Tuesday, October 22, 2019

Miso Braised Beef with King Trumpet Mushrooms – Comforting and Exciting?

When people think comfort food, they generally think of classic, iconic recipes that are made the exact same way every time. No one likes change, and it’s this timeless consistency that in large part makes these dishes so comforting. However, as much as I love a traditional beef stew, or braised beef short ribs, once in a while, I enjoy using these same techniques with a few non-traditional ingredients, just to shake things up.

Speaking of which, if you’re not familiar with miso, it's a fermented soybean and rice paste, and it just makes everything taste better. It’s relatively easy to find in your larger grocery stores, and a few spoonfuls will add an extra element of savoriness to these already savory dishes. To balance that, among other things, we’re also adding a touch of maple syrup, which helps give this even more of an autumnal feel.

I kept things pretty simple with the vegetable additions, going with just mushrooms and onions, but the classic beef stew array of carrots, celery, onions, and potatoes would also work as well. And I wasn’t kidding about the King Trumpet mushrooms being as good as the beef. They really were amazing, and this would make for a fantastic meatless meal using those alone. Either way, I really do hope you give this a try soon. Enjoy!


Ingredients for 4 portions Miso Braised Beef:
2 tablespoons peanut, or vegetable oil
2 1/2 pounds beef chuck, or boneless beef short ribs, cut into 2-inch thick strips or chunks, seasoned with salt, freshly ground black pepper, cayenne
1 tablespoon butter
3 or 4 King Trumpet mushrooms, halved, or any mushrooms
1 yellow onion, diced
1/4 cup sake, or white wine
3 tablespoons yellow miso
2 tablespoons maple syrup
2 tablespoons ketchup
1/2 cup chicken broth
1 tablespoon rice wine vinegar or any vinegar
1/4 cup sliced red chilies
1/4 cups sliced green onions
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16 comments:

Unknown said...

Looks good. To make a meatless version with just mushroooms, will braising just the mushrooms create enough fond or does something else need to be added? Thanks.

nirlap said...

Can you use beef short ribs? If yes, how long should you cook it for?

The Dave said...

Your recipes and techniques are great. However, what’s with the subtle pre verted inuendo? Totally unnecessary.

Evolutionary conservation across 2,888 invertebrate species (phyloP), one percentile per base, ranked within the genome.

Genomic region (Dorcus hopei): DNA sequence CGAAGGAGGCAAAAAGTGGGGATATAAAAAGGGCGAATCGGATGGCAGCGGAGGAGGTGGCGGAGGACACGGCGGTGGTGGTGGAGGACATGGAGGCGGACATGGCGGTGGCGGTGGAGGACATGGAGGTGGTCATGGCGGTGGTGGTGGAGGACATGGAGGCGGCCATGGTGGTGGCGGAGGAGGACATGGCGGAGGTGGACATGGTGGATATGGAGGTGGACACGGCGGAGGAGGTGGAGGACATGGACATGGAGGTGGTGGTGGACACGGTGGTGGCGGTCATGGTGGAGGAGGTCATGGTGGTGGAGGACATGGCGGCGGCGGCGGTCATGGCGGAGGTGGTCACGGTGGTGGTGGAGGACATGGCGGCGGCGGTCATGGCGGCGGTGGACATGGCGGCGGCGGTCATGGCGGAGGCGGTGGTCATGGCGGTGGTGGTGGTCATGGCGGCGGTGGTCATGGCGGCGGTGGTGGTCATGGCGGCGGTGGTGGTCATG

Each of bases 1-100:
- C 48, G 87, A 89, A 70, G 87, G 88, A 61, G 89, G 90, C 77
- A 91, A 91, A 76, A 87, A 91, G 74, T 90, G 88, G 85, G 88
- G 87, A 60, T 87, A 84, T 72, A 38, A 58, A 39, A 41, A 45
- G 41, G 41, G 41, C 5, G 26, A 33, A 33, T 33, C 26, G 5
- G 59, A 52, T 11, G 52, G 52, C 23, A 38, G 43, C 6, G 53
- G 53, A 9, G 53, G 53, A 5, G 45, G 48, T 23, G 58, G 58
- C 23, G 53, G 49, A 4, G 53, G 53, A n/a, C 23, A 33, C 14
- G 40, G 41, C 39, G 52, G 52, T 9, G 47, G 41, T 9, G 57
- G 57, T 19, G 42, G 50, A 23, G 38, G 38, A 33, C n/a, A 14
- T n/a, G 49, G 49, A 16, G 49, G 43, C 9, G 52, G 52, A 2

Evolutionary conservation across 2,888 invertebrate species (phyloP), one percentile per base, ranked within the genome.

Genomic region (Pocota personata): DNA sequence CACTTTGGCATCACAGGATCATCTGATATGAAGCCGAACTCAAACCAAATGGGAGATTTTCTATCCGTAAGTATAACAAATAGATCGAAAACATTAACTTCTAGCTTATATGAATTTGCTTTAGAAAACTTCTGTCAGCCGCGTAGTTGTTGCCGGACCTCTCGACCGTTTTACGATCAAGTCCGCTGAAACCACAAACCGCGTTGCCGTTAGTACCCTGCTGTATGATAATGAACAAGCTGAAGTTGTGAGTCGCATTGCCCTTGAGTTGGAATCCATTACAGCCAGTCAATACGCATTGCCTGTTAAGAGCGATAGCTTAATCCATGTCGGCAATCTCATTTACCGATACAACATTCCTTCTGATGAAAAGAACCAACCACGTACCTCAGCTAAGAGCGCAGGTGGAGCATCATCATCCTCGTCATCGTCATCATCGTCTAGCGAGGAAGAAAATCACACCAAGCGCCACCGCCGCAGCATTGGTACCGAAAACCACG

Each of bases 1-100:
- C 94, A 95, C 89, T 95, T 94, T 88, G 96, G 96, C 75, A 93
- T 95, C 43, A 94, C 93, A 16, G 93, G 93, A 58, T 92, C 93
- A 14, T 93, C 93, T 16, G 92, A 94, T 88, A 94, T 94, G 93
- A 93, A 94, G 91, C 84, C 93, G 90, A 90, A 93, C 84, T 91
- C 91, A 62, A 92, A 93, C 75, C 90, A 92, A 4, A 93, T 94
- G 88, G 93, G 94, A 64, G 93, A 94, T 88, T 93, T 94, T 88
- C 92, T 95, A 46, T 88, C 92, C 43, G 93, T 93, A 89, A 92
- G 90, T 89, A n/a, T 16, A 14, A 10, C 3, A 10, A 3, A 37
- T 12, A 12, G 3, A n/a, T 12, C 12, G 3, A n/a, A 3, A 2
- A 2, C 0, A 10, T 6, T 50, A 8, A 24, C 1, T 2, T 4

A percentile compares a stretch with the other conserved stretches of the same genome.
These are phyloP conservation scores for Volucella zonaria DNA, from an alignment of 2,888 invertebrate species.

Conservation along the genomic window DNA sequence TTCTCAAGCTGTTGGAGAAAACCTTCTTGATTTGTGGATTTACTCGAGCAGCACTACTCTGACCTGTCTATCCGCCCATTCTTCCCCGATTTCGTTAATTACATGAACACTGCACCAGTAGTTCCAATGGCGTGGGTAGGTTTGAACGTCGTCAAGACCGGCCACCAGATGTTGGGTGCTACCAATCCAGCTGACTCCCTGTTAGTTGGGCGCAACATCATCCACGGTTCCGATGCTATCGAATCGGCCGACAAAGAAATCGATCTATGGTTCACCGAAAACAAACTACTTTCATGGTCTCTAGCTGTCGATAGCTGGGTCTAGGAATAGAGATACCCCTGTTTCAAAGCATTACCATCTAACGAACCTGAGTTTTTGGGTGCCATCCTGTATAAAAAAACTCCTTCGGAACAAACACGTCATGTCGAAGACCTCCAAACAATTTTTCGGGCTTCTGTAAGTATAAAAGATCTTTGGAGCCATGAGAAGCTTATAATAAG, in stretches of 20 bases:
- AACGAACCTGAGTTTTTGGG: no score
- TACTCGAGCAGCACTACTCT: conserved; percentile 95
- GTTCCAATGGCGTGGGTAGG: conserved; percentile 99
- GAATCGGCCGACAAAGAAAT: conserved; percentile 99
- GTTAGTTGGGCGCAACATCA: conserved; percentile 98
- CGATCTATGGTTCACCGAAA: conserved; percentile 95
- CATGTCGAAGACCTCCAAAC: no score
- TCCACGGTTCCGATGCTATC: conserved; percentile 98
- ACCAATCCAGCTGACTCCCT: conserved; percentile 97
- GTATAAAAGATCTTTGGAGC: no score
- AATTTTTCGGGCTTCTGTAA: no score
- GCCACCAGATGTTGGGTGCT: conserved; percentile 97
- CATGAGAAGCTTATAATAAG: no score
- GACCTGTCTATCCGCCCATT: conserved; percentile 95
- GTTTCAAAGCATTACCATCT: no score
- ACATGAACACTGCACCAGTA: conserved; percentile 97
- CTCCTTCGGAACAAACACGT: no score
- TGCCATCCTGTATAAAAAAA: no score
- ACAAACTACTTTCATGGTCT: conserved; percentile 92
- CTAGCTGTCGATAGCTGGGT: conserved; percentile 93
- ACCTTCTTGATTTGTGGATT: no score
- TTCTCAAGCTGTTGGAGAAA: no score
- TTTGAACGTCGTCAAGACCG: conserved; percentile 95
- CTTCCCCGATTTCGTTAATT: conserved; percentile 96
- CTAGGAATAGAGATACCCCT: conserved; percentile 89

delta vee said...

'Me so sorry'. Thank you again Chef John!

Unknown said...

Chef John - Would you not agree that the mushrooms would not taste so heavenly without the beef generating all that meaty goodness? Point being, if one tried to make this a vegetarian dish, the mushrooms wouldn't be anywhere near as good. Regardless, this looks fantastic! Thanks as always for a great recipe.

Vigi said...

We are trying this one tonight, with some home growned Nameko and lion's mane and a good piece of beef. Thanks

Dave said...

no cayenne????

Unknown said...

Hey John I love your recipes, I was wondering if you could make a video on a sweet potato pie :)

Ed E said...

Must try this weekend!

LOVE your videos; how about Osso Buco?
Would love to see your version.

Ed E

jmac said...

Is it worth marinating beef when you braise? Also can you explain what the purpose is of putting oil in a marinade?

Unknown said...

I randomly bought a tub of gochujang after watching Beat Bobby Flay and seeing it used a dozen times. Would this be a good dish to use it in? I know a little goes a long way. I enjoy your videos and appreciate how your recipes make me know what I'm doing!

Unknown said...

That doesn't look like 3 tbsp. miso.

Dave said...

Turned out excellent. I used a chuck roast, and the only substitution I made was red miso instead of the yellow miso. Served with mashed spuds and some roasted Brussels sprouts.

David Kemp said...

What is the make and model of the cookware (lidded skillet?/sauce pan?) used in this video?

Thanks in advance for any information provided.

Asplode said...

This recipe looks amazing. I am wondering, though - if I can't get ahold of King Trumpet mushrooms is there another mushroom that would make a good substitute?

Zem said...

My husband is vegetarian and I made this with potobello and dried shitake mushrooms, and red miso, since that's what we had in the house. I used the soaking water of the shitake mushrooms in place of the broth. Had to cook it for an hour. It came out fantastic, the mushrooms really soaked up the flavor.